22. 22. Ayres CE, Jha BS, Meredith H, Bowman JR, Bowlin GL, Henderson SC, et al. Measuring fiber alignment in electrospun scaffolds: a user’s guide to the 2D fast Fourier transform approach. J Biomater Sci Polym Ed. Taylor & Francis Group; 2008;19: 603–621.
  23. 23. Lins LC, Wianny F, Livi S, Dehay C, Duchet-Rumeau J, Gérard JF. Effect of polyvinylidene fluoride electrospun fiber orientation on neural stem cell differentiation. J Biomed Mater Res—Part B Appl Biomater. 2017;105: 2376–2393. pmid:27571576
  24. 24. Putti M, Simonet M, Solberg R, Peters GWM. Electrospinning poly(ε-caprolactone) under controlled environmental conditions: Influence on fiber morphology and orientation. Polym (United Kingdom). 2015;63: 189–195.
  25. 25. Ng CP. Interstitial fluid flow induces myofibroblast differentiation and collagen alignment in vitro. J Cell Sci. 2005;118: 4731–4739. pmid:16188933
  26. 26. Abdin Y, Lomov S V., Jain A, Van Lenthe GH, Verpoest I. Geometrical characterization and micro-structural modeling of short steel fiber composites. Compos Part A Appl Sci Manuf. 2014;67: 171–180.
  27. 27. Tseng H-C, Chang R-Y, Hsu C-H. Phenomenological improvements to predictive models of fiber orientation in concentrated suspensions. J Rheol (N Y N Y). 2013;57: 1597–1631.
  28. 28. Lee KS, Lee SW, Chung K, Kang TJ, Youn JR. Measurement and numerical simulation of three-dimensional fiber orientation states in injection-molded short-fiber-reinforced plastics. J Appl Polym Sci. Wiley Subscription Services, Inc., A Wiley Company; 2003;88: 500–509.
  29. 29. Miettinen A, Ojala A, Wikström L, Joffe R, Madsen B, Nättinen K, et al. Non-destructive automatic determination of aspect ratio and cross-sectional properties of fibres. Compos Part A Appl Sci Manuf. 2015;77: 188–194.
  30. 30. Régnier G, Dray D, Jourdain E, Le Roux S, Schmidt FM. A simplified method to determine the 3D orientation of an injection molded fiber-filled polymer. Polym Eng Sci. Wiley Subscription Services, Inc., A Wiley Company; 2008;48: 2159–2168.
  31. 31. Teßmann M, Mohr S, Gayetskyy S, Haßler U, Hanke R, Greiner G. Automatic determination of fiber-length distribution in composite material using 3D CT data. EURASIP J Adv Signal Process. Springer International Publishing; 2010;2010: 545030.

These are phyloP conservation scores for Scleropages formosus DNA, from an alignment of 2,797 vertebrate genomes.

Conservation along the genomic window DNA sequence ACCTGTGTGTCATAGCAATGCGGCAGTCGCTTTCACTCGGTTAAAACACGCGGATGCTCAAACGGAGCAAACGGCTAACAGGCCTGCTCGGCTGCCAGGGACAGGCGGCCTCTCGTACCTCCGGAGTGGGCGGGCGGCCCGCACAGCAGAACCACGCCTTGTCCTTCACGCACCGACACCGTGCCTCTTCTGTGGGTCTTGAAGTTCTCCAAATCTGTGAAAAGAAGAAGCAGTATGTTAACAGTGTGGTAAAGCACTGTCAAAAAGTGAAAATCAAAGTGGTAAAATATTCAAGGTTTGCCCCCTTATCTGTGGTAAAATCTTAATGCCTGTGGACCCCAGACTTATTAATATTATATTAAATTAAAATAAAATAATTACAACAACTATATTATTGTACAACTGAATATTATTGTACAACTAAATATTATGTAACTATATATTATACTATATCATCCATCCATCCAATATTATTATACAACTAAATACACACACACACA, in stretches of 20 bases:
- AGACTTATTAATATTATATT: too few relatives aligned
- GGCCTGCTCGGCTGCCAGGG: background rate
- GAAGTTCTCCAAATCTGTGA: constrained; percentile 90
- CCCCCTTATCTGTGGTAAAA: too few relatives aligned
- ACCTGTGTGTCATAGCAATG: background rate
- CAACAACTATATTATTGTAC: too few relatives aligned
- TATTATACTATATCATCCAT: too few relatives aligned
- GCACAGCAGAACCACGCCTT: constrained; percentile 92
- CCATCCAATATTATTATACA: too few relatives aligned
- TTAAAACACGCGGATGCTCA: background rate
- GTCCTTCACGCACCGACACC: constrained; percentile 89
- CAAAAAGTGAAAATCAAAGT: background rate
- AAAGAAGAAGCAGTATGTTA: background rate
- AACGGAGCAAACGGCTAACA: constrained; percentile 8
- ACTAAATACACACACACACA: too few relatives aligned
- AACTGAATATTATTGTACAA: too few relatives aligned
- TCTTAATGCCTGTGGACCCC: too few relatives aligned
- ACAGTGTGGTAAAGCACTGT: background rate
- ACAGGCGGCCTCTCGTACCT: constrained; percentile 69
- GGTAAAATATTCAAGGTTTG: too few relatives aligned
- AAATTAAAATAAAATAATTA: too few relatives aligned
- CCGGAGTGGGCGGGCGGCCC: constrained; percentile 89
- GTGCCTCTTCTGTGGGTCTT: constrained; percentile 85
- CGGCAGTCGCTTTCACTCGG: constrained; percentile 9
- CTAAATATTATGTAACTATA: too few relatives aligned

32. 32. Blanc R, Germain C, Da Costa JP, Baylou P, Cataldi M. Fiber orientation measurements in composite materials. Compos Part A Appl Sci Manuf. 2006;37: 197–206.
  33. 33. Zhu YT, Blumenthal WR, Lowe TC. Determination of non-symmetric 3-D fiber-orientation distribution and average fiber length in short-fiber composites. J Compos Mater. Sage PublicationsSage CA: Thousand Oaks, CA; 1997;31: 1287–1301.
  34. 34. Eberhardt C, Clarke A. Fibre-orientation measurements in short-glass-fibre composites. Part I: Automated, high-angular-resolution measurement by confocal microscopy. Compos Sci Technol. 2001;61: 1389–1400.
  35. 35. Vélez-García GM, Wapperom P, Baird DG, Aning AO, Kunc V. Unambiguous orientation in short fiber composites over small sampling area in a center-gated disk. Compos Part A Appl Sci Manuf. 2012;43: 104–113.
  36. 36. Liu Z, Pouli D, Sood D, Sundarakrishnan A, Hui Mingalone CK, Arendt LM, et al. Automated quantification of three-dimensional organization of fiber-like structures in biological tissues. Biomaterials. 2017;116: 34–47. pmid:27914265
  37. 37. Quinn KP, Georgakoudi I. Rapid quantification of pixel-wise fiber orientation data in micrographs. J Biomed Opt. 2013;18: 046003. pmid:23552635
  38. 38. Quinn KP, Golberg A, Broelsch GF, Khan S, Villiger M, Bouma B, et al. An automated image processing method to quantify collagen fibre organization within cutaneous scar tissue. Exp Dermatol. NIH Public Access; 2015;24: 78–80. pmid:25256009